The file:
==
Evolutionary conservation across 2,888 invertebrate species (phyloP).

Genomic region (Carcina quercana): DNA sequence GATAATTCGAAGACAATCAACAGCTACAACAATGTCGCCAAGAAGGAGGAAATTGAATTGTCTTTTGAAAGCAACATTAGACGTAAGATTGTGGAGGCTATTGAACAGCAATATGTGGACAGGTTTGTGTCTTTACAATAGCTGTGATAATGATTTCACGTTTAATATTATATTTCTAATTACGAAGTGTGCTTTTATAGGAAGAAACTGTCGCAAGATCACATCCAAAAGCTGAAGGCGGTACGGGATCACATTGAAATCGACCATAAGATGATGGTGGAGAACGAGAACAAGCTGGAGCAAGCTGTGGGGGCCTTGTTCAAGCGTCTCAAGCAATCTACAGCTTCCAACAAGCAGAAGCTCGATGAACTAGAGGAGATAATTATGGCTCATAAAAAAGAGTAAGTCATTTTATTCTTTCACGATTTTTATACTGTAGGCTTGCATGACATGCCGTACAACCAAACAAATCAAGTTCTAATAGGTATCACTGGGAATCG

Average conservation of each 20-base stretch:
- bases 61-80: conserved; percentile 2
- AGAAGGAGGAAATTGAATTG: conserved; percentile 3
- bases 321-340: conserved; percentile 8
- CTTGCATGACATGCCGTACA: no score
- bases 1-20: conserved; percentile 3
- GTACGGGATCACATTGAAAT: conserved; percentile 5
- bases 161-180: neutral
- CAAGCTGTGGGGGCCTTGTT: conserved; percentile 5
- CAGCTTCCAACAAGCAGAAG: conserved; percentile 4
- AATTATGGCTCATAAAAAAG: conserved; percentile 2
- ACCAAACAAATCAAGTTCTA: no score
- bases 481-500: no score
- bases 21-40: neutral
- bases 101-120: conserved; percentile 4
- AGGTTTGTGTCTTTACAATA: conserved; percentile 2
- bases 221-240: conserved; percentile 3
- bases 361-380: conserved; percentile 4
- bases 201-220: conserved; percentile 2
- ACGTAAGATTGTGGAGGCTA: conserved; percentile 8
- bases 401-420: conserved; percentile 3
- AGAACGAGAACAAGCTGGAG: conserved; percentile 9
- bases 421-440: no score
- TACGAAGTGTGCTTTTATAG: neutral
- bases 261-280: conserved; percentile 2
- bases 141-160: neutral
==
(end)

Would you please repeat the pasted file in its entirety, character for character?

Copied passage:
Evolutionary conservation across 2,888 invertebrate species (phyloP).

Genomic region (Carcina quercana): DNA sequence GATAATTCGAAGACAATCAACAGCTACAACAATGTCGCCAAGAAGGAGGAAATTGAATTGTCTTTTGAAAGCAACATTAGACGTAAGATTGTGGAGGCTATTGAACAGCAATATGTGGACAGGTTTGTGTCTTTACAATAGCTGTGATAATGATTTCACGTTTAATATTATATTTCTAATTACGAAGTGTGCTTTTATAGGAAGAAACTGTCGCAAGATCACATCCAAAAGCTGAAGGCGGTACGGGATCACATTGAAATCGACCATAAGATGATGGTGGAGAACGAGAACAAGCTGGAGCAAGCTGTGGGGGCCTTGTTCAAGCGTCTCAAGCAATCTACAGCTTCCAACAAGCAGAAGCTCGATGAACTAGAGGAGATAATTATGGCTCATAAAAAAGAGTAAGTCATTTTATTCTTTCACGATTTTTATACTGTAGGCTTGCATGACATGCCGTACAACCAAACAAATCAAGTTCTAATAGGTATCACTGGGAATCG

Average conservation of each 20-base stretch:
- bases 61-80: conserved; percentile 2
- AGAAGGAGGAAATTGAATTG: conserved; percentile 3
- bases 321-340: conserved; percentile 8
- CTTGCATGACATGCCGTACA: no score
- bases 1-20: conserved; percentile 3
- GTACGGGATCACATTGAAAT: conserved; percentile 5
- bases 161-180: neutral
- CAAGCTGTGGGGGCCTTGTT: conserved; percentile 5
- CAGCTTCCAACAAGCAGAAG: conserved; percentile 4
- AATTATGGCTCATAAAAAAG: conserved; percentile 2
- ACCAAACAAATCAAGTTCTA: no score
- bases 481-500: no score
- bases 21-40: neutral
- bases 101-120: conserved; percentile 4
- AGGTTTGTGTCTTTACAATA: conserved; percentile 2
- bases 221-240: conserved; percentile 3
- bases 361-380: conserved; percentile 4
- bases 201-220: conserved; percentile 2
- ACGTAAGATTGTGGAGGCTA: conserved; percentile 8
- bases 401-420: conserved; percentile 3
- AGAACGAGAACAAGCTGGAG: conserved; percentile 9
- bases 421-440: no score
- TACGAAGTGTGCTTTTATAG: neutral
- bases 261-280: conserved; percentile 2
- bases 141-160: neutral